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Happy Feet: Understanding and Managing Flat Feet in Children

Welcome to our paediatric physiotherapy blog, where we aim to provide you with valuable insights and guidance on various childhood conditions.

In this article, we’ll be focusing on a common concern among parents – flat feet in children. We’ll discuss what flat feet are, their potential causes, when to seek professional help and how to manage this condition effectively. So, let’s dive in and ensure that your little one’s feet stay happy and healthy!

Understanding Flat Feet

Flat feet, also known as pes planus, is a condition where the arches of the feet appear to be flattened or absent when standing. In newborns and young children, it is often normal to have flat feet due to underdeveloped arches. However, if the condition persists beyond a certain age (approx. four years), is asymmetrical ( one foot affected)  or causes discomfort, it may require attention.

Potential Causes

  • Genetic Factors: Flat feet can be inherited from parents, making it more prevalent in certain families.
  • Ligamentous Laxity: Some children have flexible ligaments, which can contribute to the development of flat feet.
  • Muscular Weakness: Insufficient strength in the muscles supporting the arches can lead to flat feet.
  • Overpronation: Excessive inward rolling of the feet while walking or running can contribute to the development of flat feet.
  • Injury or Trauma: In some cases, a foot or ankle injury can result in the flattening of the arches.
 
When to Seek Professional Help

While many children have flat feet without experiencing any issues, it is essential to be aware of potential signs that may warrant professional assistance:

  • Pain or discomfort in the feet, ankles, or lower limbs
  • Difficulty participating in physical activities or complaining of fatigue
  • Frequent tripping or clumsiness while walking or running
  • Uneven shoe wear or abnormal gait patterns
  • The appearance of an excessively flat arch or an inwardly rotated ankle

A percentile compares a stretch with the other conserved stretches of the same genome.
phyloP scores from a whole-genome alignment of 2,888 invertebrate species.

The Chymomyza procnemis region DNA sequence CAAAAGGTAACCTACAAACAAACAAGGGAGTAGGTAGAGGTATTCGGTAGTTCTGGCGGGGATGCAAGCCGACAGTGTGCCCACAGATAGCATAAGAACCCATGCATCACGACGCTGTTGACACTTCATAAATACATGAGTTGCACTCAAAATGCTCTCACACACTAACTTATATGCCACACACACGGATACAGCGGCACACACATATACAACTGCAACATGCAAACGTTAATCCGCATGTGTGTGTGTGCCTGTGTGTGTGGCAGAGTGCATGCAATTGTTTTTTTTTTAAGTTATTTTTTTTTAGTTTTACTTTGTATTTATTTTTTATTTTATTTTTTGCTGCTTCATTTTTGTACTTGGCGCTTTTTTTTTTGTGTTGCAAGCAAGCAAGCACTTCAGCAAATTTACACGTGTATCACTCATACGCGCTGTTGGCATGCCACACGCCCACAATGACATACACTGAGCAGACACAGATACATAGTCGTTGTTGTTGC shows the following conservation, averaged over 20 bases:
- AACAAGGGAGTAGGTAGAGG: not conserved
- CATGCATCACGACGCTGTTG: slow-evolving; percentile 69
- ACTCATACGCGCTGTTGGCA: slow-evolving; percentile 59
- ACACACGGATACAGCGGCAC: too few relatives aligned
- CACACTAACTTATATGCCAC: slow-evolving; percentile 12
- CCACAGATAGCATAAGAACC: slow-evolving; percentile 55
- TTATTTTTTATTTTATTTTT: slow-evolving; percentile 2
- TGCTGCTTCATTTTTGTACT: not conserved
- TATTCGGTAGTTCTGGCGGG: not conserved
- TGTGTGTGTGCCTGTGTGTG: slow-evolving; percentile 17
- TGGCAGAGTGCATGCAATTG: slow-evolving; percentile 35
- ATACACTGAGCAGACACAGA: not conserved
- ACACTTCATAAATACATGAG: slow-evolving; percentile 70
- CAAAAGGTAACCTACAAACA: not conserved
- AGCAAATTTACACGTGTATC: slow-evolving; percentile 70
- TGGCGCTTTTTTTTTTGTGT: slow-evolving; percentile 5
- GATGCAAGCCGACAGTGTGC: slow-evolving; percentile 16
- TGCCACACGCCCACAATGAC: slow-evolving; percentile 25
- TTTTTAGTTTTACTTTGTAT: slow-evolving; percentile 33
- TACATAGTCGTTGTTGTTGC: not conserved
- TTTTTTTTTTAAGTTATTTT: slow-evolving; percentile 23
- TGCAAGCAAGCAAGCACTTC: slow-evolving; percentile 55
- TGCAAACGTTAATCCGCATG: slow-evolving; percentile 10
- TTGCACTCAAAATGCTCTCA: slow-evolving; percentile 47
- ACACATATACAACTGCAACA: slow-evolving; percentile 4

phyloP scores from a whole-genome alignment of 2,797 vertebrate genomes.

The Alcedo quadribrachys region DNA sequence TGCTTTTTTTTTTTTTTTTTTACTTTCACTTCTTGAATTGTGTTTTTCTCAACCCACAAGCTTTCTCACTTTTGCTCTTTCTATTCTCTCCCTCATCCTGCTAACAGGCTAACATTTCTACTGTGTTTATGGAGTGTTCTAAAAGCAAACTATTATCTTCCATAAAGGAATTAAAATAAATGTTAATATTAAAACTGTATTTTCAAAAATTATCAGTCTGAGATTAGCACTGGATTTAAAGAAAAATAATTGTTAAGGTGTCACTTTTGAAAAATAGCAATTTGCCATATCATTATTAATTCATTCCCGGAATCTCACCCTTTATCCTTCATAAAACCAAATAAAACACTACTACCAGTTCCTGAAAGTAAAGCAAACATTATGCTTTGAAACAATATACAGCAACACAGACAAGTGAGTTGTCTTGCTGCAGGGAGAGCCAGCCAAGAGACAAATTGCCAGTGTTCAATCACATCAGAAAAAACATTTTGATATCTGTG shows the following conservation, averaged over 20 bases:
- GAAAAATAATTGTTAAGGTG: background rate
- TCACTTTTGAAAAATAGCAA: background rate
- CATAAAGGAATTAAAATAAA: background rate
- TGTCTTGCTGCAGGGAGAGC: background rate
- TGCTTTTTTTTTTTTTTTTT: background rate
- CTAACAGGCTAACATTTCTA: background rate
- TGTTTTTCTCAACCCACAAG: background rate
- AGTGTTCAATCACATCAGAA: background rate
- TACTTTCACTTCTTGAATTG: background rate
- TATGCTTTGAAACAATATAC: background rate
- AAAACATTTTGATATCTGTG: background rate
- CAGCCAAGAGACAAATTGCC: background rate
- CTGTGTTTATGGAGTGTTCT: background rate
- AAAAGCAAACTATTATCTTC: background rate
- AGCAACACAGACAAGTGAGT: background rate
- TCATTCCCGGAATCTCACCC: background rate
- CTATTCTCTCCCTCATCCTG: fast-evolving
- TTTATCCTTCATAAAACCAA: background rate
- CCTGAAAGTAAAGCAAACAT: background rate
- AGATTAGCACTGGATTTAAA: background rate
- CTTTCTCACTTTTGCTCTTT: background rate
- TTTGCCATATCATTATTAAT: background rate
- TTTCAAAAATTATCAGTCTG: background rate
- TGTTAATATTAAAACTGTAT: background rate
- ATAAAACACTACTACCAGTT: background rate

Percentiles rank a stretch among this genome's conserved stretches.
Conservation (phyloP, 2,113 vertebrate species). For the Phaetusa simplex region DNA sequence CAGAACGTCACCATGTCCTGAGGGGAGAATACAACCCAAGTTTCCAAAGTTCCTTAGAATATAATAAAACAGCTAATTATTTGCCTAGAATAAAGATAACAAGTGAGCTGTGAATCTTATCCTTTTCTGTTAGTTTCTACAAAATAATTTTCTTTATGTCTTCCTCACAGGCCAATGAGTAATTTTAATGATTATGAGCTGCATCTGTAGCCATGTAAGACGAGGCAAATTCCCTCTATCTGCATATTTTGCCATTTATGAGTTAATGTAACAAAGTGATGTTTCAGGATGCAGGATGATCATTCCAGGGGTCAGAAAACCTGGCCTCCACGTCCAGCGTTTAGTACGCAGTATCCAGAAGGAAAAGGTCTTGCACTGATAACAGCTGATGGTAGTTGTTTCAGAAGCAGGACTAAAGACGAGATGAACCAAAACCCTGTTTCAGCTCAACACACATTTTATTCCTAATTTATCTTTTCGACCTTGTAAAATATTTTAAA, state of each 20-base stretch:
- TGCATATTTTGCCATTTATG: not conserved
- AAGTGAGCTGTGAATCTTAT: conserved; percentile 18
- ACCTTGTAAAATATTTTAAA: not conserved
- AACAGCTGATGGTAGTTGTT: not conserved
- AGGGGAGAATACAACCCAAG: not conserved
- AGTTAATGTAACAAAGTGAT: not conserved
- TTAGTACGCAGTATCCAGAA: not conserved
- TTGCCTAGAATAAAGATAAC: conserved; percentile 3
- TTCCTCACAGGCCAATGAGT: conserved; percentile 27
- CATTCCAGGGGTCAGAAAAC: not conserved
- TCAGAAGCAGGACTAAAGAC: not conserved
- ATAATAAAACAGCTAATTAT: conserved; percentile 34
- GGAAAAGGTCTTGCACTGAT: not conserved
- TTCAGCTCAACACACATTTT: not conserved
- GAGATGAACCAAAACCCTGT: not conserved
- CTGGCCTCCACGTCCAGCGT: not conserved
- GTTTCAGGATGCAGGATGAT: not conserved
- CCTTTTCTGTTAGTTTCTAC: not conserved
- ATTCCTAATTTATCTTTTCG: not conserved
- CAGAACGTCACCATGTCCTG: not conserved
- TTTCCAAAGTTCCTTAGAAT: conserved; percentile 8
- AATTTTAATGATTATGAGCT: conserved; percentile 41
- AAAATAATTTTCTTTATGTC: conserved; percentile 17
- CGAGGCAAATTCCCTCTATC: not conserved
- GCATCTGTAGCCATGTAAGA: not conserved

Managing Flat Feet

Regular Physical Activity: Encourage your child to engage in activities that promote foot and leg strength, such as swimming, cycling, or walking barefoot on different surfaces (e.g., sand, grass).

Supportive Footwear: Ensure your child wears well-fitted shoes with proper arch support, cushioning, and stability. Avoid excessively rigid or flimsy footwear.

Orthotic Inserts: In some cases, orthotic inserts or arch supports may be recommended by a paediatric physiotherapist or podiatrist to provide additional support and promote correct foot alignment.

Stretching and Strengthening Exercises: Your physiotherapist may recommend specific exercises to improve muscle strength, flexibility, and foot posture. These exercises can be fun and engaging for children.

Good Posture Habits: Encourage your child to maintain proper posture while standing, walking, and sitting. This includes avoiding slouching and distributing weight evenly on both feet.

Regular Check-ups: Schedule regular visits with a paediatric physiotherapist to monitor your child’s foot development and address any concerns promptly.

Conclusion:

Remember that every child is unique and the management of flat feet may vary depending on individual circumstances. By staying informed and seeking appropriate professional guidance, you can ensure that your child’s flat feet do not hinder their overall development and enjoyment of physical activities. A paediatric physiotherapist will provide tailored strategies to support your child’s feet and promote their optimal foot health. Stay positive, stay proactive, and keep those little feet moving happily along their journey!

We hope you found these tips helpful! If you have any further questions or concerns, don’t hesitate to reach out to our friendly team at Movement Solutions Physiotherapy. Stay tuned for more informative blogs from us. 

Melissa Locke, Consultant Physiotherapist


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